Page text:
In the second story, Indra himself came to kill Kalikuta, and threw his most potent weapon Vajra. But Kalikut was very powerful and he broke the Vajra into two. All panicked at this, but suddenly the Mother Goddess appeared from the broken Vajra and killed the demon. As the Goddess appeared from the Vajra, She came to be known as Vajreshwari (the Devi of Vajra).
This area has about 20 hot water springs, all relics of ancient volcanic activity. But people believe that this water is hot as this originated from the blood of the demons killed by the Goddess.
It is believed that the 6th and the 7th Avatar of Lord Vishnu Parashurama and Lord Rama visited this place. It is said that Parashurama had a big Yagna (fire sacrifice) here, and the volcanic ashes found in this area are the remnants of the ashes of that big Yagna.
Relation with "Natha"-s
It is said that Machchhindranath, the original Guru of the Natha sect, worshipped Goddess Vajreshwari here for one month and bathed Her idol with the water of the nearby hot springs. This place is also known as "Nathbhumi", meaning "the land of the Nathas".
History of Vajreshwari temple
The ancient temple dedicated to Goddess Vajreshwari was at Gunj, about 8 km away. The Portuguese destroyed that temple and the deity was moved at its present location, and a small temple was built for Her.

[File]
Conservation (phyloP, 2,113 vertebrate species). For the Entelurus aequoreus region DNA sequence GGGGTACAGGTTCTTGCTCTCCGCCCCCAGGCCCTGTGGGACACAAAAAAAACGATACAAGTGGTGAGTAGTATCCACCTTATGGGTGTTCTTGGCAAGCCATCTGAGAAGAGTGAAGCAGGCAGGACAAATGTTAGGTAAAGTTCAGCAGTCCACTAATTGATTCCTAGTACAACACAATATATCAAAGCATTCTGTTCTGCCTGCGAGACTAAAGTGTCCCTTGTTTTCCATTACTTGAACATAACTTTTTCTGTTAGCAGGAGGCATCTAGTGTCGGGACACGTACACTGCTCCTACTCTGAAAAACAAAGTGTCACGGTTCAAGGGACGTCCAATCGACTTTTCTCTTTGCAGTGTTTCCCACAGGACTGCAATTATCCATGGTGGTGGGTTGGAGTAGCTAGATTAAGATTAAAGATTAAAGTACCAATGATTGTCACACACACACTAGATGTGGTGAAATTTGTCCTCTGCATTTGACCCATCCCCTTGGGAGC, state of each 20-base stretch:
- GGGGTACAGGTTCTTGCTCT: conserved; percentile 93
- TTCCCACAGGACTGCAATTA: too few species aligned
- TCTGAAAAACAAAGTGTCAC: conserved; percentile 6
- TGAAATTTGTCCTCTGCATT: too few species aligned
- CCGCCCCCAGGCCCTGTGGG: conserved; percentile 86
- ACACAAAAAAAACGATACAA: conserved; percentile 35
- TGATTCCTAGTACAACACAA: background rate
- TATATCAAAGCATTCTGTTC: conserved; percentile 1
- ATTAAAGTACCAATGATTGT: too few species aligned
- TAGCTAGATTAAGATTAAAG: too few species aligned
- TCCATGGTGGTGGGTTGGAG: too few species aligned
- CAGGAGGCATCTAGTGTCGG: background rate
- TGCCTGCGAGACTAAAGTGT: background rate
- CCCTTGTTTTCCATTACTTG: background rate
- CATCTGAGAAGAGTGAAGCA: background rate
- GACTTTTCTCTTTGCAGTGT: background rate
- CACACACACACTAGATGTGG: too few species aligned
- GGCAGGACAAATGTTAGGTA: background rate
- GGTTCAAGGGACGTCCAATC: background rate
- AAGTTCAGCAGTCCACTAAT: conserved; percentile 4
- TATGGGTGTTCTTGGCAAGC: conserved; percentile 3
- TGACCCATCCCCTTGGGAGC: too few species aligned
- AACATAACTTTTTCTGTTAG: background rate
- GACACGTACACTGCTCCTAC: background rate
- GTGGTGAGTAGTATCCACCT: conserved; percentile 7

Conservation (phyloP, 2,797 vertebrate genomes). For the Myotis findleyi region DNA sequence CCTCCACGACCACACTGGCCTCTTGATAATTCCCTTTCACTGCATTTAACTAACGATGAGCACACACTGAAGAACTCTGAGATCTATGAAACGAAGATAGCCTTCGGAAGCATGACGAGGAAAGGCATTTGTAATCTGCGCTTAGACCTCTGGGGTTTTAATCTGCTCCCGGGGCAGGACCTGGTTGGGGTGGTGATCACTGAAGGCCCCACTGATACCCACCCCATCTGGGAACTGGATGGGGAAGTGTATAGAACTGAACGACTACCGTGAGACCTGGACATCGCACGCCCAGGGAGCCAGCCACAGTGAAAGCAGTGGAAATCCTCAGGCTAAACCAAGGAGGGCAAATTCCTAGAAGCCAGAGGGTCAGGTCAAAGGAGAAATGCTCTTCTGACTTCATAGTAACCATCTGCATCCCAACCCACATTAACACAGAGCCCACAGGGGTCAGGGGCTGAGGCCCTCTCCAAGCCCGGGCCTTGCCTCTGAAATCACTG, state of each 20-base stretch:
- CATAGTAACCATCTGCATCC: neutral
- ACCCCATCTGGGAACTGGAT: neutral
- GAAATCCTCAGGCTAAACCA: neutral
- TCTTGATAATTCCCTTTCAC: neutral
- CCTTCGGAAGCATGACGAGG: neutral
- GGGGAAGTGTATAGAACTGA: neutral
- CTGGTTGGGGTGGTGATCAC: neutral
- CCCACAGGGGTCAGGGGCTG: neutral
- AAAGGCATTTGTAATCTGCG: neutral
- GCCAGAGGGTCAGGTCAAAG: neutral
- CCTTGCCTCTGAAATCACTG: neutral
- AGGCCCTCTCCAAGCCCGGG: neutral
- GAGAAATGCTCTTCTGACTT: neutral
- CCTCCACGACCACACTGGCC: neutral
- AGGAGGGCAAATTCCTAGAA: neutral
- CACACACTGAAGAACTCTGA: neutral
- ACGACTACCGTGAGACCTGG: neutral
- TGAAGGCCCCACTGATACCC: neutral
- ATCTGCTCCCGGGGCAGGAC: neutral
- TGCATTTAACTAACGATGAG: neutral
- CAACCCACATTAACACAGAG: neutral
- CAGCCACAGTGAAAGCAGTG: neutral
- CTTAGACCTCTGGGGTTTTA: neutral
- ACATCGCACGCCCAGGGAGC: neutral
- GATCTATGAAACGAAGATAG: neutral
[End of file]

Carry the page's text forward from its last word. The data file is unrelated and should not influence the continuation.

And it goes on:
It is said that while marching to fight the Portuguese the famous Maratha General Chimaji Appa visited this shrine and begged for the blessings of the Goddess. He defeated the Portuguese and conquered the Vasai Fort from them. In gratitude, he built a big stone-temple in 1739 AD at the site where the old temple was located.
There are 5 metal bells hanging from the roof near the entrance of the main temple. These bells were placed there by Chimaji Appa.
There is a large oil painting showing Chimaji in the battlefield above the entrance to the temple.
The Temple of Goddess Vajreshwari
The temple of Goddess Vajreshwari is located on a small hillock which is approached by a flight of about 60 steps. There is a huge pillar-like structure in front of the staircase leading to the temple. On the way, there is the small idol of "Kurma", the Holy Tortoise, an Avatar of Lord Vishnu on a broad step of the staircase.
Then there is the main gate, with the inscription in vernacular stating "Shri Vajreshwari Yogini Devi Sansthan".